Creating an Azure VPN with a Draytek Router

Posted on 10 CommentsPosted in Azure, cloud, draytek, exchange, firewall, ipsec, vpn

The Microsoft Azure cloud operating system can be connected to your network by way of a virtual private network or VPN. Azure lists some supported devices and provides configuration scripts for them, but does not include the Draytek range of devices. Draytek devices are common in the small business market and for techy home users. This blog post will show how to configure a site to site VPN between your network and your Azure tenant using a Draytek 2920 router. Other Draytek routers will work as well, just the screenshots and instructions here are from that model of router.

Collecting required information

Before you start you need the following information to hand:

  • The IP subnets of your network. For the purposes of this blog these are and
  • The IP subnet that you wish to use in Azure. This needs to be different from the subnet(s) on your LAN. For the purpose of this blog this will be

Configuring Azure Networks

To configure your VPN login to your Azure tenant at and from the services area on the left click Networks near the bottom. Add a new network by clicking Create a virtual network or from the bottom toolbar clicking + New and from the options select Custom Create. Note that Quick Create will not create a valid solution as it will note create a VPN gateway.

Enter the name of the VPN network and enter a name for the affinity group that you need to create. You will place virtual machines into this affinity group so that they get an IP address valid for this network. I’m based in the UK, so I choose West Europe (i.e. Dublin) as the datacentre to use.


Click the right-hand arrow at the bottom of the screen and check Site to site VPN. You only need to add a DNS name and IP address (to an existing DNS server) on your LAN if your virtual machines need to use this DNS server to resolve on-premises resources. I will use Azure to do my name resolution, so will not enter them here.


Click the right-hand arrow at the bottom of the screen and enter a name for your LAN and your external IP address (not shown here). This needs to be a static IP address that is not NAT’ed, so in my case this will be the external IP address of the Draytek router. Also enter the address space(s) for your LAN.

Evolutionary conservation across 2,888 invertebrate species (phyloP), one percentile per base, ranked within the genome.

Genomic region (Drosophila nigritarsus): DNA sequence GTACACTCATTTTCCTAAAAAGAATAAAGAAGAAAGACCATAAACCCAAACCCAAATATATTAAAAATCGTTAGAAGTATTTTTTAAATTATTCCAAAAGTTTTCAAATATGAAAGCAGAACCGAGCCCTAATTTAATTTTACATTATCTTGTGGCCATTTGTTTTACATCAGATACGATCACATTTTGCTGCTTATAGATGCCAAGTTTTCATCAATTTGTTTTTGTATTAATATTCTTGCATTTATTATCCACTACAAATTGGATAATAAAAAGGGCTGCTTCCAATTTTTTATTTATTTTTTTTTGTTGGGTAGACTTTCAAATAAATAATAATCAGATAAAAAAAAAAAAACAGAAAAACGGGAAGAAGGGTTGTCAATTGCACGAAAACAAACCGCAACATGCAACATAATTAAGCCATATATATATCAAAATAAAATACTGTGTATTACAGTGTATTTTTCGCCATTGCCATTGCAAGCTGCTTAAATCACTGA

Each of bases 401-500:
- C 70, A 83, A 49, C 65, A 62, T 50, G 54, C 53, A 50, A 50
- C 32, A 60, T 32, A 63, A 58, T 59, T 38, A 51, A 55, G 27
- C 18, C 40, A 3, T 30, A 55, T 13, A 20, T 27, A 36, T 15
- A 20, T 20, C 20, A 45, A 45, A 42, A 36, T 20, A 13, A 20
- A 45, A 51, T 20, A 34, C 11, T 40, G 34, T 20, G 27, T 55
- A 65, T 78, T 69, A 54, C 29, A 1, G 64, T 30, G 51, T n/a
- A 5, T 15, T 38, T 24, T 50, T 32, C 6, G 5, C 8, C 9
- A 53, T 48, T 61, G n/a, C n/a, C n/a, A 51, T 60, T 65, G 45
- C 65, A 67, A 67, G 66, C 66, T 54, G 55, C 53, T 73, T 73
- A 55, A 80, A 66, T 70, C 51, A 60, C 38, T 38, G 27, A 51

Click the right-hand arrow at the bottom of the screen to go to page 4 of the wizard and select an address space that does not conflict with your LAN address spaces entered on the previous screen. In the picture below I have configured as the subnet with a /24 CIDR range. You can edit the values provided if they do not suit. For the subnets within this network, you need one or more subnets for the address space. My final aim for the Azure tenant is to host a multisite Exchange Server lab, so I will create four subnets within the address space. The first address space is going to be reserved for routing purposes back to my LAN. The routing subnet is configured by clicking the add gateway subnet button.


Click the tick mark and wait for the network to be created. Once created click the network name and then Dashboard.


You will see that the gateway is not created. To start the VPN gateway at Azure click the Create Gateway button on the lower black toolbar. Choose Static Routing and confirm the choice. In about 15 minutes time the status of the gateway will go blue and the VPN grey.


We can now move onto configuring the router on your LAN as Azure is now waiting for the connection to take place.

Configuring a Draytek Router to Connect to Azure

On the VPN page in Azure you will see the status of the connection showing the amount of data that has crossed the connection to date and the IP address that you need to connect your VPN tunnel to. Make a note of this IP address (redacted in the above picture) and also make a note of the Shared Key, this you can get from the Manged Key button on the toolbar. Copy this to your clipboard and navigate to your Draytek admin page.


Ensure that your router provides service for IPSec VPN’s and that this type of traffic is not being passed through the router to another device. This is available from VPN and Remote Access > Remote Access Control in the Draytek web admin pages.


Change to VPN and Remote Access > LAN to LAN and click an available LAN to LAN profile that is not being used. In section 1 give the profile a suitable name and enable it, disable Netbios naming packets from crossing the VPN and allow multicast if you will need it. Set the Call Direction to Dial-Out and check the Always on option if you require the connection to be up all the time. Scheduled connections are also possible.


Under Dial-Out Settings (section 2) ensure IPSec Tunnel is selected and the Server IP/Host Name for VPN matches the Gateway IP Address provided on the Azure management page. Under IKE Authentication ensure Pre-Shared Key is selected. Click the IKE Pre-Shared Key button and paste the pre-shared key from Azure.


Under IPSec Security Method select High (ESP) and ensure AES with Authentication is selected. Azure requires AES encryption. The Advanced options do not need changing as they are valid for Azure already.